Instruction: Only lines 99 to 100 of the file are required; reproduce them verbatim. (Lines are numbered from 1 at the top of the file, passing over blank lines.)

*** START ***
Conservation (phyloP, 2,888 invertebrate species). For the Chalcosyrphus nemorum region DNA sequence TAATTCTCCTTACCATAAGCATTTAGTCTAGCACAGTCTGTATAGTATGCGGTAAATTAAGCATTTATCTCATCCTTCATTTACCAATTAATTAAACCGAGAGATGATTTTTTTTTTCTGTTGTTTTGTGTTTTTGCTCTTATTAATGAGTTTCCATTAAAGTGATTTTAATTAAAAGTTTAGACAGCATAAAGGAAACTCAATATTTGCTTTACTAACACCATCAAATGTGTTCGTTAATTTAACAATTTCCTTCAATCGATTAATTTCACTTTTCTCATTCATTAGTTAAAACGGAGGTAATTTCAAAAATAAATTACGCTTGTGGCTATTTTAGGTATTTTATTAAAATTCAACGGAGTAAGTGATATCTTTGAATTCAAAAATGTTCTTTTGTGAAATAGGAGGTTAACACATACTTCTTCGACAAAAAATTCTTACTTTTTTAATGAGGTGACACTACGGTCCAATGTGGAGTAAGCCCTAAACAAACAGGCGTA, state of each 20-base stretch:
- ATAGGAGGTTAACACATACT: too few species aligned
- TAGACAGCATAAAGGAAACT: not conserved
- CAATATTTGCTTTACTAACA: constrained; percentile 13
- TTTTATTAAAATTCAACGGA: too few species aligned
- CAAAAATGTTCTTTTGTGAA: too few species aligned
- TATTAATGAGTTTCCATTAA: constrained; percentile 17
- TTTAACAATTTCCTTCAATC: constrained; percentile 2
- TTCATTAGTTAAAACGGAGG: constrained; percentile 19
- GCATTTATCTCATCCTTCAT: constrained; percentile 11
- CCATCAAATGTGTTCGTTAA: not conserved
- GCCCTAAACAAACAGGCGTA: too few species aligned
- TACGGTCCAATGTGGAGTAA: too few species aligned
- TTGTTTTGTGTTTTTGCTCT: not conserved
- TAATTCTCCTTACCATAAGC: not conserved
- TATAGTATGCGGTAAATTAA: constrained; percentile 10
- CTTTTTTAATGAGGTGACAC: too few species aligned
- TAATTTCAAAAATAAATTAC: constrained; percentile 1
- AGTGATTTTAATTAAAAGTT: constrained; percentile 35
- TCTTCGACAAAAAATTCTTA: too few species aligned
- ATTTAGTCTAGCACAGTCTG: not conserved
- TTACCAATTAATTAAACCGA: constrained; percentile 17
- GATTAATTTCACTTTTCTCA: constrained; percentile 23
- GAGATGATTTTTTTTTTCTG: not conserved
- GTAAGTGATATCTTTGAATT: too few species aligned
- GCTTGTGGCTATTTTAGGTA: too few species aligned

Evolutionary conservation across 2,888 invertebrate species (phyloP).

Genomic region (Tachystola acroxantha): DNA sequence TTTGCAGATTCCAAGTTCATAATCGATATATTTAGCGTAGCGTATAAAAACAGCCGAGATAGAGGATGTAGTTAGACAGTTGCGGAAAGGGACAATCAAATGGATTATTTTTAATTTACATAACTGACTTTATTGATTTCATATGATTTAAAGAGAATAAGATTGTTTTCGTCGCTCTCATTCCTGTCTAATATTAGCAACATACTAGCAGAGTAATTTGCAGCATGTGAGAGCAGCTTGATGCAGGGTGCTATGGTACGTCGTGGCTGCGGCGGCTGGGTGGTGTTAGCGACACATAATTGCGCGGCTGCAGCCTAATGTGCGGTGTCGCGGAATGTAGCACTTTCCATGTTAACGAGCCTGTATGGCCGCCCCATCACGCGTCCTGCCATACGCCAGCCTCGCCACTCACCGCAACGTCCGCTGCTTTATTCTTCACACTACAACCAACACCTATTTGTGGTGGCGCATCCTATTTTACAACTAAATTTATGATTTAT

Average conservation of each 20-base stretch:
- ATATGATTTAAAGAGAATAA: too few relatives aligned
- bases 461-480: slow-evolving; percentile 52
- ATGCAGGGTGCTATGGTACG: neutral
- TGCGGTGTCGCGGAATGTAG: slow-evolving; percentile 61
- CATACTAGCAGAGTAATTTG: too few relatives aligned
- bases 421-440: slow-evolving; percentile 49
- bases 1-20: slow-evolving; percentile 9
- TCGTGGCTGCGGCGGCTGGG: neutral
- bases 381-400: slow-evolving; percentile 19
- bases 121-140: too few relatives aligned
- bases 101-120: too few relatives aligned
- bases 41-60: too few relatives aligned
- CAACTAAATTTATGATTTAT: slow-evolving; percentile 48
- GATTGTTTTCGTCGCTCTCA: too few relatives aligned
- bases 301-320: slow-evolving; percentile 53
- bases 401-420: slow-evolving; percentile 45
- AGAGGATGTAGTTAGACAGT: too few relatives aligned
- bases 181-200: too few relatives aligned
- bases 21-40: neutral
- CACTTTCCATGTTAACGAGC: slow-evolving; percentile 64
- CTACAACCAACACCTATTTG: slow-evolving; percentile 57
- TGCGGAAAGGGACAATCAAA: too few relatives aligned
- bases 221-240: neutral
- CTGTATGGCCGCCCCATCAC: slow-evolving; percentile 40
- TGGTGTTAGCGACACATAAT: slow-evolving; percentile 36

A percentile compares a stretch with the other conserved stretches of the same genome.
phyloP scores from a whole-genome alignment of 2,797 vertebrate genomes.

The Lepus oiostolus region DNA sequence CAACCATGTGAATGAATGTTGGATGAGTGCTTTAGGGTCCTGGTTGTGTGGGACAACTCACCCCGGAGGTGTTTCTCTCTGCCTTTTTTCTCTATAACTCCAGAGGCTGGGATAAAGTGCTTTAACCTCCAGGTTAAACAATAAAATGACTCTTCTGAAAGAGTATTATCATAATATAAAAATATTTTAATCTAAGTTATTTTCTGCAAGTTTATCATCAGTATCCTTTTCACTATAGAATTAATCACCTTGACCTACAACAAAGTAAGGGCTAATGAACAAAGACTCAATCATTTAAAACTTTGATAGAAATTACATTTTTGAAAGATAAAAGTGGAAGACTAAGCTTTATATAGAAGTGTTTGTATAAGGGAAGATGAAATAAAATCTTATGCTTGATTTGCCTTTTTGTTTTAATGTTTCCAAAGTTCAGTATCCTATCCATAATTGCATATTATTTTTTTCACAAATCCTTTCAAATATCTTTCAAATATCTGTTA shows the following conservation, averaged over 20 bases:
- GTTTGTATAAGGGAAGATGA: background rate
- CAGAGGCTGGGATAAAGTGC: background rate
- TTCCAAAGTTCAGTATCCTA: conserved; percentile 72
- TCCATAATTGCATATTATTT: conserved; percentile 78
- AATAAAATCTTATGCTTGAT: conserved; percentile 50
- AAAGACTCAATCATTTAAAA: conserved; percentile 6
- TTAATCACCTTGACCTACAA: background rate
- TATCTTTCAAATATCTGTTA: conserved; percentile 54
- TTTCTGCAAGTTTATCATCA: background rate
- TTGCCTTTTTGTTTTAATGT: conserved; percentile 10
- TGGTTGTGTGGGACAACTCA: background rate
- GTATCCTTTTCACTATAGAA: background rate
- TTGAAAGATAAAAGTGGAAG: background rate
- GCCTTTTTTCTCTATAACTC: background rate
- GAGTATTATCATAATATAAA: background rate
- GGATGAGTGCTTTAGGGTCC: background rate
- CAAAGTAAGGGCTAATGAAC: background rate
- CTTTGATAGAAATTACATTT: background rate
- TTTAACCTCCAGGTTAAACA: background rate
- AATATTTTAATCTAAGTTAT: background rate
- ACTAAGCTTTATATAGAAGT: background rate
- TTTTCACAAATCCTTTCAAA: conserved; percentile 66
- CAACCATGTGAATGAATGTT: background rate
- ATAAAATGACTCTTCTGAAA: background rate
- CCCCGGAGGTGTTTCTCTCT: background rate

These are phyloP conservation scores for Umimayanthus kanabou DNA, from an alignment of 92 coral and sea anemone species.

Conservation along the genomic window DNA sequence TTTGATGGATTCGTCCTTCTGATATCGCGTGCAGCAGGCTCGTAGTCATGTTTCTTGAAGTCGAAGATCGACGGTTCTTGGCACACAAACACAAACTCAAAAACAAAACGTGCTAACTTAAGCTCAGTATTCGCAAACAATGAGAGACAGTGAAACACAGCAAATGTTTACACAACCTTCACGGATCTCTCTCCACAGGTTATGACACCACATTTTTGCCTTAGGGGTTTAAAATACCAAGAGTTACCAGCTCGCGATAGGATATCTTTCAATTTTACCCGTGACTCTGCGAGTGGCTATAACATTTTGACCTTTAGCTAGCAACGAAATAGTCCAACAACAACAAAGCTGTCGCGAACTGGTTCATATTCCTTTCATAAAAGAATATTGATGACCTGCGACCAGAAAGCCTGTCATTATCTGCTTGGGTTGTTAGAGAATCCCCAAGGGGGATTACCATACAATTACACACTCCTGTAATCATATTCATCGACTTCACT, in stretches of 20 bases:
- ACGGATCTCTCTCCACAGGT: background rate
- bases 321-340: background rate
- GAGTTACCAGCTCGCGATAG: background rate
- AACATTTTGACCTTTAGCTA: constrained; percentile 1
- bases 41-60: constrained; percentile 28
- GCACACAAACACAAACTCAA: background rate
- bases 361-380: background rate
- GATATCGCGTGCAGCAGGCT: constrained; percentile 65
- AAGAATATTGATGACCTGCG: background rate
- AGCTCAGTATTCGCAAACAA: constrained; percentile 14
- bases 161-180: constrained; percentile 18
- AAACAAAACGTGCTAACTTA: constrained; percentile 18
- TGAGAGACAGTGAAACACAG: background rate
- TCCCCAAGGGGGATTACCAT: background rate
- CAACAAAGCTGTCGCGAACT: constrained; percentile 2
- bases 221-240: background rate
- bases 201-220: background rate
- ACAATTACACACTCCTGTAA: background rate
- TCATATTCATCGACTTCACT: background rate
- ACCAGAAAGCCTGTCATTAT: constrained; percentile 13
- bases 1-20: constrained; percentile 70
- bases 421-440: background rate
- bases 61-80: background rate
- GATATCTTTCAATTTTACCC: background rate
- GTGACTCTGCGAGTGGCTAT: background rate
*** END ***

- CAACAAAGCTGTCGCGAACT: constrained; percentile 2
- bases 221-240: background rate